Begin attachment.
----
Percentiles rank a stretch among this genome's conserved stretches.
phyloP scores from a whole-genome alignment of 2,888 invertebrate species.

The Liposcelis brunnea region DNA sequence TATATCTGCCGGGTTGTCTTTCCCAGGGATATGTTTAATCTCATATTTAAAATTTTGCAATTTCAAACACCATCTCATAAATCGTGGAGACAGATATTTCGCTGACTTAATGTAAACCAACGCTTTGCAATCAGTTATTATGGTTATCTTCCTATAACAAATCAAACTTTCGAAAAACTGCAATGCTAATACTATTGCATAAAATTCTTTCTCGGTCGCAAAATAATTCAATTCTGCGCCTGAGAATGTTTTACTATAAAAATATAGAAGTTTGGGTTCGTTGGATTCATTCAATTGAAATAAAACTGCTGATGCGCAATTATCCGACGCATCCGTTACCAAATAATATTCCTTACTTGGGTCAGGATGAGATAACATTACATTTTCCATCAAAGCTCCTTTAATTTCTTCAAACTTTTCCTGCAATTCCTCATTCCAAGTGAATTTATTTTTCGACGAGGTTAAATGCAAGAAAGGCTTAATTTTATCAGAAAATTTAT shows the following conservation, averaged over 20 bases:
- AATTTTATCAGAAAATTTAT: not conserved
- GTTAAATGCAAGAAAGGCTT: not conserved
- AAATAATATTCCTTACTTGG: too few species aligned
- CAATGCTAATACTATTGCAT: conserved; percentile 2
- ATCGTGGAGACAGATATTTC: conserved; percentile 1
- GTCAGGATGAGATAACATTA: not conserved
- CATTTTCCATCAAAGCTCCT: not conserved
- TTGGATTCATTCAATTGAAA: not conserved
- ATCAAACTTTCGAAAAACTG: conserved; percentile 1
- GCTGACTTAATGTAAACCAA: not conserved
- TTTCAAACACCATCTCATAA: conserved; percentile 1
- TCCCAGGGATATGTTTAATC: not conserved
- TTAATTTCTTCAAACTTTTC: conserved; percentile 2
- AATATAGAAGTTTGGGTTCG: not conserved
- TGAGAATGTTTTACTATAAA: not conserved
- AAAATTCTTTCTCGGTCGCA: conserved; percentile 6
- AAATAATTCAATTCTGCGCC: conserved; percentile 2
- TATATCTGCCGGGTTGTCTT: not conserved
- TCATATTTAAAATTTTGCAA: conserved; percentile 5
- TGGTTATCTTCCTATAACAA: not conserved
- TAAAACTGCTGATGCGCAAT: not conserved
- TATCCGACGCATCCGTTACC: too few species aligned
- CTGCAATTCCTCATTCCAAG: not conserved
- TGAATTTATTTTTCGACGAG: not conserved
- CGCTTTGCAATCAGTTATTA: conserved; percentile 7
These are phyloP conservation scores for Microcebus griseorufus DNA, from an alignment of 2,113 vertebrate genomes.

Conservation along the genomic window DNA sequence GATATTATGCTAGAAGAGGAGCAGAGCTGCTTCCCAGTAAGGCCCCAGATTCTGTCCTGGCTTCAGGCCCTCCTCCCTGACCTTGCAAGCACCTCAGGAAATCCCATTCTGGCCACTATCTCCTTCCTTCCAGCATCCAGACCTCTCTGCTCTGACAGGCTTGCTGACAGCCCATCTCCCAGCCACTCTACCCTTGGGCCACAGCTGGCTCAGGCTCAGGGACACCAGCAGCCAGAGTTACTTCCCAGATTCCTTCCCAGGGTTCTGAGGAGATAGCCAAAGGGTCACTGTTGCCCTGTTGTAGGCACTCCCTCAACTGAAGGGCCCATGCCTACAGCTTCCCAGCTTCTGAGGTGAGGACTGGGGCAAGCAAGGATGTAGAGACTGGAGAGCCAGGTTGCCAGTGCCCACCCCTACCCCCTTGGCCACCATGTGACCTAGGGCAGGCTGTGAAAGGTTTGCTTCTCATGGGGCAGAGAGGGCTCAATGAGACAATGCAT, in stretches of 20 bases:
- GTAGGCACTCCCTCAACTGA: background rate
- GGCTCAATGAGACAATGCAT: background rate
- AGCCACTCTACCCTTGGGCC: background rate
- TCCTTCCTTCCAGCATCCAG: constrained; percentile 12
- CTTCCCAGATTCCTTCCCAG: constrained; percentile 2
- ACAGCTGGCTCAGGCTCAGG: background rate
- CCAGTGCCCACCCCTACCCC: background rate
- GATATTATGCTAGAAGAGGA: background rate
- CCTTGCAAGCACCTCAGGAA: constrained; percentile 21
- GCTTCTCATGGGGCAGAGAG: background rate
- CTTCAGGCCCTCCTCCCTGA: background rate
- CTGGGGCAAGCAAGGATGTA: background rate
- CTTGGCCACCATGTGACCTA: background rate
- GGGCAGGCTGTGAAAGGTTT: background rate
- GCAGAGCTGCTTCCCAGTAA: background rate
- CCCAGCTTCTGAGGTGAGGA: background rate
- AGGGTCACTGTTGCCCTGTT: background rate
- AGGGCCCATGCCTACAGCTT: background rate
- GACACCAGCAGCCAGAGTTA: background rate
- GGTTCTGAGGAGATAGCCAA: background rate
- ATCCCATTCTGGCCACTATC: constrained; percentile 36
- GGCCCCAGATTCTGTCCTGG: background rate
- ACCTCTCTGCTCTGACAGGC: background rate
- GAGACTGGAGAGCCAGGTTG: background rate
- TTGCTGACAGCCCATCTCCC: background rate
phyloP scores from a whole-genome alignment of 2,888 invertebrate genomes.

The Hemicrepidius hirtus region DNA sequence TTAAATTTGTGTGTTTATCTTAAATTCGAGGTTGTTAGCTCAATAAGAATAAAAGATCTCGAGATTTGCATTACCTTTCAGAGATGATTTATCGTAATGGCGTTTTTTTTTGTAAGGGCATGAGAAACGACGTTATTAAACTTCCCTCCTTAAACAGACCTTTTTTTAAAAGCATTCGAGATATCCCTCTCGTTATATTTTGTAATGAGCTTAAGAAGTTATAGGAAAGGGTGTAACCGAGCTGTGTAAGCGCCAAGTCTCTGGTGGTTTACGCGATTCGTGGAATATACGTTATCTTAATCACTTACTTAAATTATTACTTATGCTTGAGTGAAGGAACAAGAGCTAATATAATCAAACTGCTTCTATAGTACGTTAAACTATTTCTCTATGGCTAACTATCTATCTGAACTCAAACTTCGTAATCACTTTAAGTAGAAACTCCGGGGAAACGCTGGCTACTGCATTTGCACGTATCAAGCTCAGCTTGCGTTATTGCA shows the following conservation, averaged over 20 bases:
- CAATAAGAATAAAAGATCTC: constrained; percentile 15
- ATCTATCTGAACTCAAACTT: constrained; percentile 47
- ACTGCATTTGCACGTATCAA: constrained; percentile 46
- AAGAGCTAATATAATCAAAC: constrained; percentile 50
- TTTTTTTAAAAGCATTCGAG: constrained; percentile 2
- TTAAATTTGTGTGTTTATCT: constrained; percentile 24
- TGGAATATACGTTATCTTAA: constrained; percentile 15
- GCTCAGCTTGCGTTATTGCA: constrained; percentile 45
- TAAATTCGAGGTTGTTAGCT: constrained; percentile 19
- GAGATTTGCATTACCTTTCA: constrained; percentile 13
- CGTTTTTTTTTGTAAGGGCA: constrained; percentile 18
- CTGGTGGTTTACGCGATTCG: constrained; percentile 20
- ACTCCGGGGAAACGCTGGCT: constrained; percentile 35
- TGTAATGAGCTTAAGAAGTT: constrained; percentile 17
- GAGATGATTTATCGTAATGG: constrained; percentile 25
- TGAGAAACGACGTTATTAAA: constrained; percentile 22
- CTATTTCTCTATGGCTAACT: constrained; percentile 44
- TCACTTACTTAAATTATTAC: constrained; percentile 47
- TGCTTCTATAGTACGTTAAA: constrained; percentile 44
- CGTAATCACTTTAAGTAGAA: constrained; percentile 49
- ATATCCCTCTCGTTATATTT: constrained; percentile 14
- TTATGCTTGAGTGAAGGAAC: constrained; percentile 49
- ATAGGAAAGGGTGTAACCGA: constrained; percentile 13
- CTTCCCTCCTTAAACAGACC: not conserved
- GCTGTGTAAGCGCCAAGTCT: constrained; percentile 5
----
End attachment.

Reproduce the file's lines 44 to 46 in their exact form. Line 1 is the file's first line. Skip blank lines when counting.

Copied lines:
- GGGCAGGCTGTGAAAGGTTT: background rate
- GCAGAGCTGCTTCCCAGTAA: background rate
- CCCAGCTTCTGAGGTGAGGA: background rate